It's no secret that charge card account interest rates are the way credit card account issuers make money by loaning cash to consumers through these pieces of plastic. The higher the interest rte on the charge card, the more cash the bank makes. Which also means the higher the APR on a credit card, the higher the cost to Americans who use it. However, when people ask what your interest rate is on your credit card, they are asking a question that doesn't make any sense. This is because most Americans who carry balances on credit card accounts have balances spread out across multiple annual percentage rates on each card. Here is a list of each different APR consumers might see on their credit card and what balances get charged that rate:

The Purchase Rate: The purchase rate also known as the standard interest rate on a credit card account is generally the only annual percentage rate that consumers know they have. However, this interest rate does not apply to all balances, it only applies to the balances accumulated through general purchases such as groceries or gas. This APR generally does not apply to balances accumulated to cash advances, credit card account checks or balance transfers.

Introductory Interest Rate: The introductory APR also known as the promotional annual percentage rate is a low rate of interest that will apply to all balances on a charge card for a short period of time. Introductory annual percentage rates are used by banks to lure Americans into choosing their credit card account product over a competing product. These interest rates generally range between 0% and 6% and generally last between 6 and 12 months. Once the introductory period expires, the balances will be charged the interest rate for their specific categories.

Balance Transfer Interest Rate: The balance transfer annual percentage rate on a charge card account is generally lower than or the same as the standard interest rate. Balance transfer APRs are used to attract consumers to a charge card product provided by competing banks. A balance transfer is when some or all debt on one credit card account is paid off by some or all of the available credit on another charge card account. Balances accumulated in this way are generally charged the balance transfer annual percentage rate.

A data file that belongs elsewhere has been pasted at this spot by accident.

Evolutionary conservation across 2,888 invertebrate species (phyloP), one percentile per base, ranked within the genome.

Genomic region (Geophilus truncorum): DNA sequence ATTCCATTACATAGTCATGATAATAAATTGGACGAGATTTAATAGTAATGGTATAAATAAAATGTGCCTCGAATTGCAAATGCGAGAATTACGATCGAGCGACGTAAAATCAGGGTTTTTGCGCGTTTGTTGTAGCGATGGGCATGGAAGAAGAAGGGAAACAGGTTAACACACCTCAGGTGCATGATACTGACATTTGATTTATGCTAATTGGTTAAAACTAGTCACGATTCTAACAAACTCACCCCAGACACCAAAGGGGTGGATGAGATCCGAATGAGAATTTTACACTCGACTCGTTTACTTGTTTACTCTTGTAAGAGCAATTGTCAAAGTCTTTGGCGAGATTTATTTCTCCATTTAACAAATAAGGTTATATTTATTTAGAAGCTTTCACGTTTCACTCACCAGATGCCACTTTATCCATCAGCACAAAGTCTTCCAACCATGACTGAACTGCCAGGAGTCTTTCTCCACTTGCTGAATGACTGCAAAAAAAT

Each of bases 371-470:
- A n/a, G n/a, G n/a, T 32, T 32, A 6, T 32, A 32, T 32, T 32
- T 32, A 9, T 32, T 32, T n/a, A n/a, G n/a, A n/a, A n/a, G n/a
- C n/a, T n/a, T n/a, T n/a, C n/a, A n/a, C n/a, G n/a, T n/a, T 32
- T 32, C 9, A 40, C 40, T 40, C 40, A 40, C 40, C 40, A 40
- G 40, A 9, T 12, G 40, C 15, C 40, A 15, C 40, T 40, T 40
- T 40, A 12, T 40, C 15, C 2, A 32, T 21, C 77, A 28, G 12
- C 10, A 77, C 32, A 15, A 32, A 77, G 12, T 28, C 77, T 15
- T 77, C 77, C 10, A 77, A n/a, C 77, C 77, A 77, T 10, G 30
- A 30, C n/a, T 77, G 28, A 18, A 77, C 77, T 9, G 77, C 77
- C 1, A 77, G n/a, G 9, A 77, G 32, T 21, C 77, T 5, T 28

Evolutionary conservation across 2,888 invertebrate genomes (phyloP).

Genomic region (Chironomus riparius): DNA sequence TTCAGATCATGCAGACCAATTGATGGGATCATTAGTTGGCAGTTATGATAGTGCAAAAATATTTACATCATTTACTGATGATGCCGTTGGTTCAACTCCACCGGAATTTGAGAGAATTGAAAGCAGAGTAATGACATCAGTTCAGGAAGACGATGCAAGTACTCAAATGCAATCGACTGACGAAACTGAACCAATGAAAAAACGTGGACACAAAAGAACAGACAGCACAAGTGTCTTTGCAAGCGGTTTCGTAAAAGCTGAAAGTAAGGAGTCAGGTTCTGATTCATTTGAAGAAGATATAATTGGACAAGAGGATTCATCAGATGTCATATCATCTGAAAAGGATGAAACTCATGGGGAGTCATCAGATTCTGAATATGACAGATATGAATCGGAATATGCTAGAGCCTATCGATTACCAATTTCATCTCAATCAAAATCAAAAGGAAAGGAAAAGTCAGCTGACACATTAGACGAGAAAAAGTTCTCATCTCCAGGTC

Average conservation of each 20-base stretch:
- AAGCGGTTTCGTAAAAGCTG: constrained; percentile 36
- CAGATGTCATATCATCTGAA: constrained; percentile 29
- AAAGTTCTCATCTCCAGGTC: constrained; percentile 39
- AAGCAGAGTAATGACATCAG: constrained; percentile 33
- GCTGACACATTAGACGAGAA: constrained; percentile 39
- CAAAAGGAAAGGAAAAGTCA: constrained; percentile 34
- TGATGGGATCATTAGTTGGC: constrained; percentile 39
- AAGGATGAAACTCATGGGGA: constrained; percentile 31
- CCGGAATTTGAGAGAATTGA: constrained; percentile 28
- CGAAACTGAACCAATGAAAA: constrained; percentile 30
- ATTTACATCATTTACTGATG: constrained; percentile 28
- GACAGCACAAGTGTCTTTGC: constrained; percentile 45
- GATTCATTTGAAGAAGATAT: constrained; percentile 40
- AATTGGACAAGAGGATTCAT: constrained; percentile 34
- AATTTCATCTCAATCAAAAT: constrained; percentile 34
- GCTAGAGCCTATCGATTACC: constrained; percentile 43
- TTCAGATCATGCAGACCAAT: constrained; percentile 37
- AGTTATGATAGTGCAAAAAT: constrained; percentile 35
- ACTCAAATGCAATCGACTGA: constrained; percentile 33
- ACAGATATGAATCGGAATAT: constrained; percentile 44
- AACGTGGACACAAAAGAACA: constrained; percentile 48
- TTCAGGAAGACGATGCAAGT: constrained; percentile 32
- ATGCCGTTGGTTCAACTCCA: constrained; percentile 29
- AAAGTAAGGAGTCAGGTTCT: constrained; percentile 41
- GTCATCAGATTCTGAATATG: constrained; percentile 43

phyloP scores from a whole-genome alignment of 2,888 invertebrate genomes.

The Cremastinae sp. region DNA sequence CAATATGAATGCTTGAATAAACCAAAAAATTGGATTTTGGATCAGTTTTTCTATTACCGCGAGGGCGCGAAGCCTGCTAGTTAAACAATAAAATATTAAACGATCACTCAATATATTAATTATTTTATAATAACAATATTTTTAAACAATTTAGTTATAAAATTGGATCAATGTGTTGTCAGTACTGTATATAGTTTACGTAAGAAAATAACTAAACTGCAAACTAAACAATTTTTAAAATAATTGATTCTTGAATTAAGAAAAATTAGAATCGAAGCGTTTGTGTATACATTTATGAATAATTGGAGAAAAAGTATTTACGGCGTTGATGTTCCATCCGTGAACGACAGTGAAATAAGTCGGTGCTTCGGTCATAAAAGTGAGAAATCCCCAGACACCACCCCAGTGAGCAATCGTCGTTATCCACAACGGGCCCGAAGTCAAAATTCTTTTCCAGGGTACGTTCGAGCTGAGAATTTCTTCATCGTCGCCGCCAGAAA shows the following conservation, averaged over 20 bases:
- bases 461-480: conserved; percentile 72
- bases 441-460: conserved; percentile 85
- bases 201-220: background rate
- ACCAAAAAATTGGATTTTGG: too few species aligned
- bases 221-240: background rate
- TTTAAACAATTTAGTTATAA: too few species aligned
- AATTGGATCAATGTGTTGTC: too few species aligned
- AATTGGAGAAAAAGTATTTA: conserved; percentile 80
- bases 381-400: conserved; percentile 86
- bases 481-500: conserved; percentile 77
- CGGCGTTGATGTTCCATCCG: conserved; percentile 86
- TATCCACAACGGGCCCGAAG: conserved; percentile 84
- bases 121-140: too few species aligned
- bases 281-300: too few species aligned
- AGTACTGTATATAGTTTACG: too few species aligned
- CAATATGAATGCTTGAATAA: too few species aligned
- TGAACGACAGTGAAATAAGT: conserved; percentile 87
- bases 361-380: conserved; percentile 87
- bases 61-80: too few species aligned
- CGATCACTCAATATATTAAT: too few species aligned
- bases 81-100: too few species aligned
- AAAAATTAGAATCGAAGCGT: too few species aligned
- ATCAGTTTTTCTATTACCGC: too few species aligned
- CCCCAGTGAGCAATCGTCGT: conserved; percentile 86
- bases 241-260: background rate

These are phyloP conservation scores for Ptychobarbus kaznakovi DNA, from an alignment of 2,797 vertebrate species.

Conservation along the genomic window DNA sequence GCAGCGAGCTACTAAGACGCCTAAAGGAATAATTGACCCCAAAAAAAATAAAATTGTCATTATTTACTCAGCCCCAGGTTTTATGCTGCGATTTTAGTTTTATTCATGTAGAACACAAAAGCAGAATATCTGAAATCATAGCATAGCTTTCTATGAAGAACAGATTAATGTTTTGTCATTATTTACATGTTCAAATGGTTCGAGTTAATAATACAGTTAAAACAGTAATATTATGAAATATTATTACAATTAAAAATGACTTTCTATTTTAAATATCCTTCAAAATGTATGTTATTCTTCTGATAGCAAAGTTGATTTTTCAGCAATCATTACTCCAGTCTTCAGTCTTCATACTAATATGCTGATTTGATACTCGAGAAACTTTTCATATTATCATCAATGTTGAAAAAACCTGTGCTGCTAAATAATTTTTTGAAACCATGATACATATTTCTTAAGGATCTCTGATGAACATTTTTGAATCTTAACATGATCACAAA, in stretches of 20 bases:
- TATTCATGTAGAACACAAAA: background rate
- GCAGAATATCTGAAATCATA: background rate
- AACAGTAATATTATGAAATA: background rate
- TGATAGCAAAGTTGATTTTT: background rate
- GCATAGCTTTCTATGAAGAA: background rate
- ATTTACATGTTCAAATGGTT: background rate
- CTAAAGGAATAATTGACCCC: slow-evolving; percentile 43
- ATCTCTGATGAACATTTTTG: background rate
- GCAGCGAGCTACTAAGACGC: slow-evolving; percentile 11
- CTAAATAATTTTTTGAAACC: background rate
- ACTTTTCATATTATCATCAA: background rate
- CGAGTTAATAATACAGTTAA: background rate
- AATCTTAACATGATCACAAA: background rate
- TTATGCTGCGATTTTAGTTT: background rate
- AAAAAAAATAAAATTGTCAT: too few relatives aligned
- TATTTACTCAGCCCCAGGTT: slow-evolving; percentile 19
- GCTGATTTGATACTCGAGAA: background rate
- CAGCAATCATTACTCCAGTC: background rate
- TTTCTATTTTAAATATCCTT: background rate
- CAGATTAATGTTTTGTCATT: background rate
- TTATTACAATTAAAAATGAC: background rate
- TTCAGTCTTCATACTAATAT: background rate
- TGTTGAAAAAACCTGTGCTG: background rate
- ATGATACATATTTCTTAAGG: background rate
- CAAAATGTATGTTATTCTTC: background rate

Cash Advance Interest Rate: The cash advance interest rate is generally the second highest annual percentage rate on any charge card account account. This APR is the rate of interest that will be charged for balances accumulated through cash transactions. These cash transactions can be cash back at a local grocery store, any ATM transaction and even wiring money or charge card account checks! If consumers have any option at all, it is best not to use a charge card account for cash transactions because of the high rate of interest that comes along with them.

Default Interest Rate: The default APR is one that consumers hope to never have to pay. This is an APR that will apply to all balances if people default on the account. It is a form of banks punishing people for things like late payments and spending more than the allowed credit limit. The default interest rate on most credit cards is 29.99% so it is best to try and stay away from it!

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This article was written by Joshua Rodriguez and is brought to you by: The Discover Cards,American Express Charge Cards Card Mart
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